Better public services green paper and Manifesto: this Green Paper, launched at the Institute for Government, aims to spark debate about the future of public services and how best to make improvements to the benefit of all. It asks how one would plan a modern, internet-enabled state if one had a clear field  without being hampered by vested interests of any kind, and in particular, how to transition successfully from the current state to that future state. It proposes a plan to enable public services to modernise by incorporating the best elements of modern, internet-enabled organisations, and to grow, learn, adapt and evolve these over time. (27 March 2018)

APSE: ECO funding for local authorities – A simple guide to the Government’s ECO scheme: the Energy Companies Obligation is a national initiative that requires major Energy Companies to fund heating and insulation improvements in homes throughout Great Britain. This guide looks at how local authorities can the best use of this support to improve homes, reduce fuel poverty and keep vulnerable resident warm and healthy. It explains how funding is allocated and why some installations are prioritised over others. It also provides case studies of successful local authority schemes where ECO has added value and extended the scope of installations. (11 April 2018)

If you wish to discuss any of the items noted in this section please contact David Hutton.

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Economic Development

DDCMS: Search begins for a UK 5G city of the future: seeks expressions of interest from public sector authorities who wish to take a key role in the Urban Connected Communities Project, which forms part of the Industrial Strategy and is the next step in the Government’s 5G Testbed and Trials Programme. The project  will develop a testbed for wireless 5G infrastructure based on a large scale city area in the UK. The closing date for submission of Expressions of Interest Open is 31 May 2018 – see the 5G Urban Connected Communities Project web page for details. (30 March 2018)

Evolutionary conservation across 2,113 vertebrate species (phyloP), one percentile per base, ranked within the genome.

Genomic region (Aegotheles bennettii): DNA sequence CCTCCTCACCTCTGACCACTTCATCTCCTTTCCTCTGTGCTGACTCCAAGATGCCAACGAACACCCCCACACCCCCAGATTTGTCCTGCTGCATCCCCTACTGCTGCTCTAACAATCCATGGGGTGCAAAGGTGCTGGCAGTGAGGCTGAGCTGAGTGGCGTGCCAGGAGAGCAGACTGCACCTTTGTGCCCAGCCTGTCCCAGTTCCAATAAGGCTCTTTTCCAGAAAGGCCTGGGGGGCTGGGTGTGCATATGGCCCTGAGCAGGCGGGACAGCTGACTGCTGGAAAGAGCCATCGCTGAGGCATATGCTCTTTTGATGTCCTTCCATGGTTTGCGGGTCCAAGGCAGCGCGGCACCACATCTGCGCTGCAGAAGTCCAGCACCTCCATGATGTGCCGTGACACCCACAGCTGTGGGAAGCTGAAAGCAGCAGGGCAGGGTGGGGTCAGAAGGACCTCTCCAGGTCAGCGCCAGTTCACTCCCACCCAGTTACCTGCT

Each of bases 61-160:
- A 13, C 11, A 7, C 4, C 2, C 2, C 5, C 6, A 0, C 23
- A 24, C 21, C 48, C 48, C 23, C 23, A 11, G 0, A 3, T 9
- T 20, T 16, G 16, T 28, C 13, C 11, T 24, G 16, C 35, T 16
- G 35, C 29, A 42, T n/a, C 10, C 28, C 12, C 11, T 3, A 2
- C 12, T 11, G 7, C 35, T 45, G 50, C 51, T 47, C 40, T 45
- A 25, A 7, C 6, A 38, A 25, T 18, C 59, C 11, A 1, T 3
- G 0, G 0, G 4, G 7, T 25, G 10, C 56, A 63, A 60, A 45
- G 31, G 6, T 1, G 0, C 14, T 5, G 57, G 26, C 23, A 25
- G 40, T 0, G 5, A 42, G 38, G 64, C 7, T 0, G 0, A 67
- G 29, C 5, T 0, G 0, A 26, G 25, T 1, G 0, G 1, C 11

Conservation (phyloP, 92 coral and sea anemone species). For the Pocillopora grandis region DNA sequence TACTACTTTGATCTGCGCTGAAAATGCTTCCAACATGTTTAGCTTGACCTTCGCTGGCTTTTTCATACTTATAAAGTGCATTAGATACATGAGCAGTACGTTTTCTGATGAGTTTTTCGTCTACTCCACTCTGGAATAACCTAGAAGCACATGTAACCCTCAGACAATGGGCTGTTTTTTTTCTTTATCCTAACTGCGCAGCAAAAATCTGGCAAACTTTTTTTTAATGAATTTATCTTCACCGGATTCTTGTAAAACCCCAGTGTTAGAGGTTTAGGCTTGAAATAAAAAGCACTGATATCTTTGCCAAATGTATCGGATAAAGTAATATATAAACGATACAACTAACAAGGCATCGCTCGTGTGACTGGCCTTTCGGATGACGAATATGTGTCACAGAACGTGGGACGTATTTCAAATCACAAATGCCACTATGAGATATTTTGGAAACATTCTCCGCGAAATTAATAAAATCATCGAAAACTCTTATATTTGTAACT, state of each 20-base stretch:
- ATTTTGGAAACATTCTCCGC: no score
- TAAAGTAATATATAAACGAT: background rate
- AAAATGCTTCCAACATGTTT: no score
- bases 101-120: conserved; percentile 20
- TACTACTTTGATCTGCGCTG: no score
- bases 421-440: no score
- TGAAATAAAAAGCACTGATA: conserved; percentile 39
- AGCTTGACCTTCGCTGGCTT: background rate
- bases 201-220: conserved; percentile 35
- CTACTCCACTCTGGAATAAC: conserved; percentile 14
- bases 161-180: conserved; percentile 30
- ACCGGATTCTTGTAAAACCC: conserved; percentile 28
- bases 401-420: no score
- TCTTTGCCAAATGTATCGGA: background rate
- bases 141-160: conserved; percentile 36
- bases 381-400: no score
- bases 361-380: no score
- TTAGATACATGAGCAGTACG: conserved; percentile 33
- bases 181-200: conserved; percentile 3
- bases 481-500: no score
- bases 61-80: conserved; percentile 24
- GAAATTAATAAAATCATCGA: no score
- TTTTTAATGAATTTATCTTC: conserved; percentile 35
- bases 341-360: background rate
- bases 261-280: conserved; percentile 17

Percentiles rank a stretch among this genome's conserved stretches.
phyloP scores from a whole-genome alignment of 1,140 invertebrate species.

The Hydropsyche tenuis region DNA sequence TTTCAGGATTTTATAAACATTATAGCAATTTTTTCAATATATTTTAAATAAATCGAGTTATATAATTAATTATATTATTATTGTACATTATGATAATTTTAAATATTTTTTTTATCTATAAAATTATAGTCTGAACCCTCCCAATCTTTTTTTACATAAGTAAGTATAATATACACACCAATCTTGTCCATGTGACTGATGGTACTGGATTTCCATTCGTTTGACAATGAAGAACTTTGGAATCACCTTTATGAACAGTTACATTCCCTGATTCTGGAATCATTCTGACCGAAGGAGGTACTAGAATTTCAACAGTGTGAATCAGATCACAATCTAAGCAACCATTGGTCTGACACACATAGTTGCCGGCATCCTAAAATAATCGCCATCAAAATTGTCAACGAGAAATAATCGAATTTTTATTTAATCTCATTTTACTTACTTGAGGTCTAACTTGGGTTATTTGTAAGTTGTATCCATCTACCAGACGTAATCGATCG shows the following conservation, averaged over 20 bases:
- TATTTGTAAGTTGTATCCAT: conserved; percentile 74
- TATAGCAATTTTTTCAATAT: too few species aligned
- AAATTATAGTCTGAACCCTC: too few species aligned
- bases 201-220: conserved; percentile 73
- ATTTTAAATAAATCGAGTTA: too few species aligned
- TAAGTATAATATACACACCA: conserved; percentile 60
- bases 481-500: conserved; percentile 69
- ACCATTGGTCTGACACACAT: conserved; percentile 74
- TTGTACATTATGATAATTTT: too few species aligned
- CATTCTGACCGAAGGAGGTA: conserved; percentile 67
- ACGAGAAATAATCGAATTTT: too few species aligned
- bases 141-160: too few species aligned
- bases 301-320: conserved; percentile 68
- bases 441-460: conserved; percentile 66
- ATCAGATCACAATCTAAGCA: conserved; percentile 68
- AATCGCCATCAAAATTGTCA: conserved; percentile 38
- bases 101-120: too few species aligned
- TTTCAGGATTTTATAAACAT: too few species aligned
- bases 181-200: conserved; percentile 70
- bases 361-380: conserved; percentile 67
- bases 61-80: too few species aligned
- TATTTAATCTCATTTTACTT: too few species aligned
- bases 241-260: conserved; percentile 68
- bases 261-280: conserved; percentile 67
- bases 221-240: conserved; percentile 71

If you wish to discuss any of the items noted in this section please contact Richard Lane.

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Education

DfE: Home education – Call for evidence and revised DfE guidance: the first part of this consultation seeks views on some of the reported difficulties in providing assurance that every home educated child is receiving a good education. It focuses on: the registration of children educated at home; and local authorities' monitoring of home education provision. The second part seeks comments on two draft guidance documents about elective home education, one designed for local authorities and the other for parents. The draft guidance for local authorities aims to help local authorities understand their powers and duties in relation to children who are being educated at home, and how those relate to the obligations of parents. The overall intention is to enable local authorities to operate effectively within the existing legal framework, and use resources effectively and proportionately according to the needs of the children concerned. The closing date for comments on both parts is 2 July 2018. (10 April 2018)

DfE: Out-of-school education settings – Report on the call for evidence conducted November 2015 to January 2016: sets out the Government's response to the consultation on a proposed system for registering and inspecting out of school education settings. It states that, in light of responses received, the Government has decided not to pursue the proposed model for regulating out of school settings; instead, it will develop further the evidence base for a national approach, including future legislation where gaps in existing powers are identified. It has already taken action by establishing a £3m targeted fund which will go to selected areas to support work between local authorities and relevant agencies on how existing legal powers can be most effective in addressing safeguarding and welfare concerns, alongside community engagement and outreach. This work will inform the need for any future regulation. The Government will consult later this year on a voluntary code of practice for out of school settings that will set out what is expected of providers, and will work with local authorities to provide guidance to parents on out of school settings. (10 April 2018)